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> > Light Cahill?

Higherroad has attached this picture to aid in identification. The message is below.
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HigherroadMay 5th, 2014, 6:46 pm
Posts: 5I hope to ID this nymph. I believe it's Maccaffertium Ithaca Light Cahill. The size was about a #16. Photographed in April in SE USA.
EntomanMay 5th, 2014, 7:58 pm
Northern CA & ID

Posts: 2604
Hi Higherroad,

Welcome to the forum. That is a nymph from an intirely different family. It is an ephemerellid, probably in the genus Ephemerella.
"It's not that I find fishing so important, it's just that I find all other endeavors of Man equally unimportant... And not nearly as much fun!" Robert Traver, Anatomy of a Fisherman
HigherroadMay 5th, 2014, 8:39 pm
Posts: 5Then a Hendrickson or Sulphur perhaps? I've never seen sulphurs on this stream though.
WbranchMay 5th, 2014, 9:14 pm
York & Starlight PA

Posts: 2506
It is absolutely not a Hendrickson. If you Google "Hendrickson nymph images" or "Ephemerella subvaria images" you will get a hit with tons of high quality pictures of the insect in question.

Here is a link that shows color variations among two nymphs of the same genus. The light colored nymph of dorothea does resemble your nymph picture. However I'm not a bug guy, just an avid fly fisher, so I don't differentiate very astutely about how many tails or how their sex organs look under a microscope because the trout don't really care.

http://bugguide.net/node/view/882430/bgpage
Catskill fly fisher for fifty-five years.
BrookymanMay 5th, 2014, 11:42 pm
Banned
Posts: 797
Just a guess at putting the ball in play. Some of my (Ephemerella invaria / rotunda) forms are quite close to it. The dorsal turbicals are small and blonde in color and present on the 9th. And there doesn't seem to be any real makings on the thorax like my rotunda form. For the Higherroad the form I am referring to when I say rotunda that name is not a valid species name. The name describes an original species that is now referred to as a E invaria.

Entoman and Taxon are the best at this and will correct me if my explanation is miss understood. Just throwing that out there to play ball.....Who's on first... :-) I had too.

BTW nice pictures.

Mack.
Banned for threatening another user and then trying to circumvent a kinder "soft" ban with fake accounts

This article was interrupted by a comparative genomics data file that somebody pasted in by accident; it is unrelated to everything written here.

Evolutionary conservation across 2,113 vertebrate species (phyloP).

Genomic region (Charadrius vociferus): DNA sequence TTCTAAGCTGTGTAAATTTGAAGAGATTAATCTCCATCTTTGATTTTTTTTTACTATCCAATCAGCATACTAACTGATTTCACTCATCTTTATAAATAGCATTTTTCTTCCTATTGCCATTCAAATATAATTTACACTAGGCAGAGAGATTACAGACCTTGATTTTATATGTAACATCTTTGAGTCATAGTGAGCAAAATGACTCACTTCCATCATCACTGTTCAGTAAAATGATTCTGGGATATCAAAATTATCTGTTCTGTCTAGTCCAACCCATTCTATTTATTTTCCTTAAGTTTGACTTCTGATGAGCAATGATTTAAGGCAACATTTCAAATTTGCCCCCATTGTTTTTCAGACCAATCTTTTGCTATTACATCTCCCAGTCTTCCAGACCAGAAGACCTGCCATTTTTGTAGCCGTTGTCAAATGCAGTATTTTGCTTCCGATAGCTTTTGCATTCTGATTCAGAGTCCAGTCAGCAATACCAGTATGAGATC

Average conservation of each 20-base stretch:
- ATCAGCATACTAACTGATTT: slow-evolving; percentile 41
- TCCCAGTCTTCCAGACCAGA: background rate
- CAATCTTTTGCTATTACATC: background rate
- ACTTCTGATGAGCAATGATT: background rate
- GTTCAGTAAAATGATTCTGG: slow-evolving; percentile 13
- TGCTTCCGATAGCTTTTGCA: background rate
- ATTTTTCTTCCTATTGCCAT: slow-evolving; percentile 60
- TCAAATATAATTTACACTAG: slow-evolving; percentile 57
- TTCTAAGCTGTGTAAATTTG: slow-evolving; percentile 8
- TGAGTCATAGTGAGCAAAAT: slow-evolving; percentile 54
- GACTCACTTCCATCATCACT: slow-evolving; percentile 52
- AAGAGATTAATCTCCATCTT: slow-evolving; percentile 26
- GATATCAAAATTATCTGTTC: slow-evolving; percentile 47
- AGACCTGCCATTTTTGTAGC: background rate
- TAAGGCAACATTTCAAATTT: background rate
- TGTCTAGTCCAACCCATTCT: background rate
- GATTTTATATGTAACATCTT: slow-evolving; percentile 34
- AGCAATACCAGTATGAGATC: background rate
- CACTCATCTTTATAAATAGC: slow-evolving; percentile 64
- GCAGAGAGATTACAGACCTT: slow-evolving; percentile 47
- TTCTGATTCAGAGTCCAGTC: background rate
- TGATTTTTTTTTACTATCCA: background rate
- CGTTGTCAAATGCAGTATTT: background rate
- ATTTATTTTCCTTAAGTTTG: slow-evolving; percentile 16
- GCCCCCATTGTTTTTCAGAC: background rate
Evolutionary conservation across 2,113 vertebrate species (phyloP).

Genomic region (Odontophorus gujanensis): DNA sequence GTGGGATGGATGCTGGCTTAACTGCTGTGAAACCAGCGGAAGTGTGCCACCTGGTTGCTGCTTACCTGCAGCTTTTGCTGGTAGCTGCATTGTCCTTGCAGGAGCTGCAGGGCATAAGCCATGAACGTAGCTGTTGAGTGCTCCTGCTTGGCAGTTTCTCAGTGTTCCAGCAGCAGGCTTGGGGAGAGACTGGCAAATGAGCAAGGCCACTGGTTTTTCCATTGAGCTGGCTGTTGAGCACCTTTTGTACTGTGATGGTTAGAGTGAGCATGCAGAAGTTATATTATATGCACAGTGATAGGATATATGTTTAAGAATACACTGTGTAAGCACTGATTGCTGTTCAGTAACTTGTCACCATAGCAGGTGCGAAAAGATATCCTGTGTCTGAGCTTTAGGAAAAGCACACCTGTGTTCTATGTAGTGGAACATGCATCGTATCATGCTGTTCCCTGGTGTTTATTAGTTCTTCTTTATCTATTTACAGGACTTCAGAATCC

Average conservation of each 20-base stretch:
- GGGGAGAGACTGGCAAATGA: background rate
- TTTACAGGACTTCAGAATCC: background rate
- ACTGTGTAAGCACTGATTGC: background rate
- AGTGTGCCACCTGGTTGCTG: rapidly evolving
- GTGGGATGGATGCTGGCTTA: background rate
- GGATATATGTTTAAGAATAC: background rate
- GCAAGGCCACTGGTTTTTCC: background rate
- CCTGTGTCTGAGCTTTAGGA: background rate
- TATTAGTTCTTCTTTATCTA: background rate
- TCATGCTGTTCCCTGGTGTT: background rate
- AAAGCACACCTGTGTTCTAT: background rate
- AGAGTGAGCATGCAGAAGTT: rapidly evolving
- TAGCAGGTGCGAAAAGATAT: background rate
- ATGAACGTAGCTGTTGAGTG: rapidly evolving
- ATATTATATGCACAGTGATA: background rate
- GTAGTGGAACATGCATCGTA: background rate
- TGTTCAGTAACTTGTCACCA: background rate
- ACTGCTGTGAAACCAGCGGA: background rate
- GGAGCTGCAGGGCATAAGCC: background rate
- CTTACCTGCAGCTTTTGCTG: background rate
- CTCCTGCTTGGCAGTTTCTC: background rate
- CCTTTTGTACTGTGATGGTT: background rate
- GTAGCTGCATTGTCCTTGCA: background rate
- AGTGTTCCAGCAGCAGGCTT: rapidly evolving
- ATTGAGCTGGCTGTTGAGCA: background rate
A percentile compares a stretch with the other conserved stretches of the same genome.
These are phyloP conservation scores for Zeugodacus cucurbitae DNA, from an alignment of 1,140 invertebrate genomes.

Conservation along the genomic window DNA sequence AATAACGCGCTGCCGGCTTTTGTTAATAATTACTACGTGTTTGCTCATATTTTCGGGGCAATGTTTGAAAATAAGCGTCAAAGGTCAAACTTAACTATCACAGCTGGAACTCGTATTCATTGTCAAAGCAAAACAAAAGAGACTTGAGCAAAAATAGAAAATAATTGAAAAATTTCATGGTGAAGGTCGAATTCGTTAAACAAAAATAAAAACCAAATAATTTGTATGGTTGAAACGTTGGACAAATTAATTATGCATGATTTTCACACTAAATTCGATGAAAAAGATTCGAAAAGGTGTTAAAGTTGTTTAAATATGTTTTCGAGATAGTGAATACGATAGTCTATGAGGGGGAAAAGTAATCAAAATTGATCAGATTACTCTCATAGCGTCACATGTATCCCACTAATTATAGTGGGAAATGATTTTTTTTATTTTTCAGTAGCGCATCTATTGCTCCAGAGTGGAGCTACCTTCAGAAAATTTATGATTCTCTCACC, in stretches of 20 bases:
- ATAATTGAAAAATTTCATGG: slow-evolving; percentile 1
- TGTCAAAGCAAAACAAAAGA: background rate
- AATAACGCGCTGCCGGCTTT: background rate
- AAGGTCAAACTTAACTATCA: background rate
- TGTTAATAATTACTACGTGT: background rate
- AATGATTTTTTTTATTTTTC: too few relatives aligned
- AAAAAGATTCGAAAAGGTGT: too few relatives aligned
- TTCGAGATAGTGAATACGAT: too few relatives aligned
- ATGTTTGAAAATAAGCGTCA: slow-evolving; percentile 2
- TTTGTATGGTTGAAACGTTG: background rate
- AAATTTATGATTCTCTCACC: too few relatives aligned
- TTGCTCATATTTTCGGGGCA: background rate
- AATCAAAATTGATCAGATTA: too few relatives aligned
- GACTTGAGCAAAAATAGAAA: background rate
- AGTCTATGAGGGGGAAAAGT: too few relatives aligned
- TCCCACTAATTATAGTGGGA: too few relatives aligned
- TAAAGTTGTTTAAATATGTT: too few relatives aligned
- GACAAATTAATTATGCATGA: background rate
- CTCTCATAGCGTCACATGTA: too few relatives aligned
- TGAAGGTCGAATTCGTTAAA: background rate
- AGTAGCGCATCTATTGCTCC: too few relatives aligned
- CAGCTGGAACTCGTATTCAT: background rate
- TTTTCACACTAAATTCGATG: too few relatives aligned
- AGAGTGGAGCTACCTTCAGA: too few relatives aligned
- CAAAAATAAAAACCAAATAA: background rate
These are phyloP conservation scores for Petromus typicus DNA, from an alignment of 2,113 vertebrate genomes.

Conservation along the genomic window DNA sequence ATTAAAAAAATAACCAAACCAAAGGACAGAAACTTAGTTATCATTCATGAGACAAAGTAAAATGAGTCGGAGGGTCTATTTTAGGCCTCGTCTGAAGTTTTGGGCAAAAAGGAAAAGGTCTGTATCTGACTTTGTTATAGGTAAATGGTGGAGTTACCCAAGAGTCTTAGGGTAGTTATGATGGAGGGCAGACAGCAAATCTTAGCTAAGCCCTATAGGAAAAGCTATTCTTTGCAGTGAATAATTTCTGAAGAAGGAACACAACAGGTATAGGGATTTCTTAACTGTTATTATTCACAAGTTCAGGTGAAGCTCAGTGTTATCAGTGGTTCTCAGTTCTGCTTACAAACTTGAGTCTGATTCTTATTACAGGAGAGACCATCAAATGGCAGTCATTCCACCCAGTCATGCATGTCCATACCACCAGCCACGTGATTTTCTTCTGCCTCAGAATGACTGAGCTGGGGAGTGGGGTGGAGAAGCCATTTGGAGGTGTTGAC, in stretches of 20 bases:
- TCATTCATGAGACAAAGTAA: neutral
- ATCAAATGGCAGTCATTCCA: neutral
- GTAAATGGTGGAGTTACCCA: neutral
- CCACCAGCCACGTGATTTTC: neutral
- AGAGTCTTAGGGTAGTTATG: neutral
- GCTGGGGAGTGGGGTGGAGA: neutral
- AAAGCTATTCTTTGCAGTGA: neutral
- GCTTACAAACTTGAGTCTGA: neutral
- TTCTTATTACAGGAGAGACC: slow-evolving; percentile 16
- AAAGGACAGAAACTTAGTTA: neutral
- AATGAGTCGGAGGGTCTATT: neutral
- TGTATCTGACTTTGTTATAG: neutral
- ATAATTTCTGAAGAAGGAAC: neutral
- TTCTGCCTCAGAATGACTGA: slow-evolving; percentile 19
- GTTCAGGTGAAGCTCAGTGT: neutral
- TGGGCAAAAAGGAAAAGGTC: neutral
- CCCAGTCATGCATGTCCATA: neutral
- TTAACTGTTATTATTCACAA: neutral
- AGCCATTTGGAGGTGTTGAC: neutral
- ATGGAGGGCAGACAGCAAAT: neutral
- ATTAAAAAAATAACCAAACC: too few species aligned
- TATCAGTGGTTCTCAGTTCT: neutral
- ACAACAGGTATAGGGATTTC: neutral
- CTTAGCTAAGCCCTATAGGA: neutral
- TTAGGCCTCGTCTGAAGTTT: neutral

EntomanMay 6th, 2014, 6:52 pm
Northern CA & ID

Posts: 2604
I think you're on the right track, Mack. Nice explanation about the synonymy.
"It's not that I find fishing so important, it's just that I find all other endeavors of Man equally unimportant... And not nearly as much fun!" Robert Traver, Anatomy of a Fisherman
BrookymanMay 6th, 2014, 10:55 pm
Banned
Posts: 797
Thanks Kurt. Hey, what happened to the Seratella serrata part of the post ??? I was kinda liken that. Their paired dorsal turbicals can vary tons according to the paper that Luke did on that species.

You mean you think the (E invaria) rotunda form may be plausible. Cause I honestly didn't consider the size, because it is still immature. But technically that larva would be close to its full length. But a true size 16 based on the classic 94840 # 16 would likely cover 7-9 mm range and that's smaller than the rotunda form being 10-12 mm. But than again without a true measurement we can only make good educated guesses.



Mack.
Banned for threatening another user and then trying to circumvent a kinder "soft" ban with fake accounts
EntomanMay 7th, 2014, 12:47 am
Northern CA & ID

Posts: 2604
Yeah, I was thinking about the possibility of the carolina form since synonymized with serrata. The prominent tubercles on the abdominal segs (particularly the ninth) and southern location got me to speculate, but the more I thought about it the more the idea seemed unlikely.
"It's not that I find fishing so important, it's just that I find all other endeavors of Man equally unimportant... And not nearly as much fun!" Robert Traver, Anatomy of a Fisherman
EntomanMay 7th, 2014, 9:59 am
Northern CA & ID

Posts: 2604
This isn't E. dorothea dorothea though. That species doesn't have tubercles projecting beyond the posterior edges of the abdominal segments.
"It's not that I find fishing so important, it's just that I find all other endeavors of Man equally unimportant... And not nearly as much fun!" Robert Traver, Anatomy of a Fisherman
CrepuscularMay 7th, 2014, 9:42 pm
Boiling Springs, PA

Posts: 919
I love these Ephemerellid threads!
EntomanMay 7th, 2014, 11:00 pm
Northern CA & ID

Posts: 2604
Me too!

BTW, it is a Sulfur Higherroad. If no other reason than it happens to be sulfur colored. ;) I can't imagine the dun being any other color from this nymph. The Sulfurs up in Spence's country are green (remember that one you posted a few years back that fooled me?). These ephemerellids are all over the color wheel, even in the same species.
"It's not that I find fishing so important, it's just that I find all other endeavors of Man equally unimportant... And not nearly as much fun!" Robert Traver, Anatomy of a Fisherman

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